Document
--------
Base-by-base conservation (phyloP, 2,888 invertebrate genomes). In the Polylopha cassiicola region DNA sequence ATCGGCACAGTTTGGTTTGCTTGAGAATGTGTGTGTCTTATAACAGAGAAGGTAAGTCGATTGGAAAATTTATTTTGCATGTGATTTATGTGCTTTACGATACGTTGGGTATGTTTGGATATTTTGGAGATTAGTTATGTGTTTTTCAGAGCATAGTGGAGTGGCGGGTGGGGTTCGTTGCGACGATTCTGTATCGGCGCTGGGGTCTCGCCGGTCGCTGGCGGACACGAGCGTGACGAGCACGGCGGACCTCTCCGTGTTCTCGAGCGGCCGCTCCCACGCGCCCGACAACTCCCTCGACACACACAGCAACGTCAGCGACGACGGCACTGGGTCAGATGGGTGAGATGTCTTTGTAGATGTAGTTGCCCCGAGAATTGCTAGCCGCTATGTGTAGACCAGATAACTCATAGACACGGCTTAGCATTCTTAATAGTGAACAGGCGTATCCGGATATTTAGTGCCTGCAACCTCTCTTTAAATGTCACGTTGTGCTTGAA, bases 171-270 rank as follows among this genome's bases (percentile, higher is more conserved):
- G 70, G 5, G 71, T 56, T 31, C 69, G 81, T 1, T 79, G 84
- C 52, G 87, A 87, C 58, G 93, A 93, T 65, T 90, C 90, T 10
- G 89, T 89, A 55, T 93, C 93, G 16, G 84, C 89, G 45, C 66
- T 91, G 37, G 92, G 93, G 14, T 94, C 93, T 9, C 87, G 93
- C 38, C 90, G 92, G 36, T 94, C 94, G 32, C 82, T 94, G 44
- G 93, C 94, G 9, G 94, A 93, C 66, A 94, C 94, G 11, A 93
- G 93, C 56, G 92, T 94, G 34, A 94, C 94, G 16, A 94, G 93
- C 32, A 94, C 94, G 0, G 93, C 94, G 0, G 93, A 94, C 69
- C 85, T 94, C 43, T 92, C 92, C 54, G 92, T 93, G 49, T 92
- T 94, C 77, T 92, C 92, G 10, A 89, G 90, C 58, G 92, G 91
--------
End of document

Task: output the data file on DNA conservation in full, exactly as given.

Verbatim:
Base-by-base conservation (phyloP, 2,888 invertebrate genomes). In the Polylopha cassiicola region DNA sequence ATCGGCACAGTTTGGTTTGCTTGAGAATGTGTGTGTCTTATAACAGAGAAGGTAAGTCGATTGGAAAATTTATTTTGCATGTGATTTATGTGCTTTACGATACGTTGGGTATGTTTGGATATTTTGGAGATTAGTTATGTGTTTTTCAGAGCATAGTGGAGTGGCGGGTGGGGTTCGTTGCGACGATTCTGTATCGGCGCTGGGGTCTCGCCGGTCGCTGGCGGACACGAGCGTGACGAGCACGGCGGACCTCTCCGTGTTCTCGAGCGGCCGCTCCCACGCGCCCGACAACTCCCTCGACACACACAGCAACGTCAGCGACGACGGCACTGGGTCAGATGGGTGAGATGTCTTTGTAGATGTAGTTGCCCCGAGAATTGCTAGCCGCTATGTGTAGACCAGATAACTCATAGACACGGCTTAGCATTCTTAATAGTGAACAGGCGTATCCGGATATTTAGTGCCTGCAACCTCTCTTTAAATGTCACGTTGTGCTTGAA, bases 171-270 rank as follows among this genome's bases (percentile, higher is more conserved):
- G 70, G 5, G 71, T 56, T 31, C 69, G 81, T 1, T 79, G 84
- C 52, G 87, A 87, C 58, G 93, A 93, T 65, T 90, C 90, T 10
- G 89, T 89, A 55, T 93, C 93, G 16, G 84, C 89, G 45, C 66
- T 91, G 37, G 92, G 93, G 14, T 94, C 93, T 9, C 87, G 93
- C 38, C 90, G 92, G 36, T 94, C 94, G 32, C 82, T 94, G 44
- G 93, C 94, G 9, G 94, A 93, C 66, A 94, C 94, G 11, A 93
- G 93, C 56, G 92, T 94, G 34, A 94, C 94, G 16, A 94, G 93
- C 32, A 94, C 94, G 0, G 93, C 94, G 0, G 93, A 94, C 69
- C 85, T 94, C 43, T 92, C 92, C 54, G 92, T 93, G 49, T 92
- T 94, C 77, T 92, C 92, G 10, A 89, G 90, C 58, G 92, G 91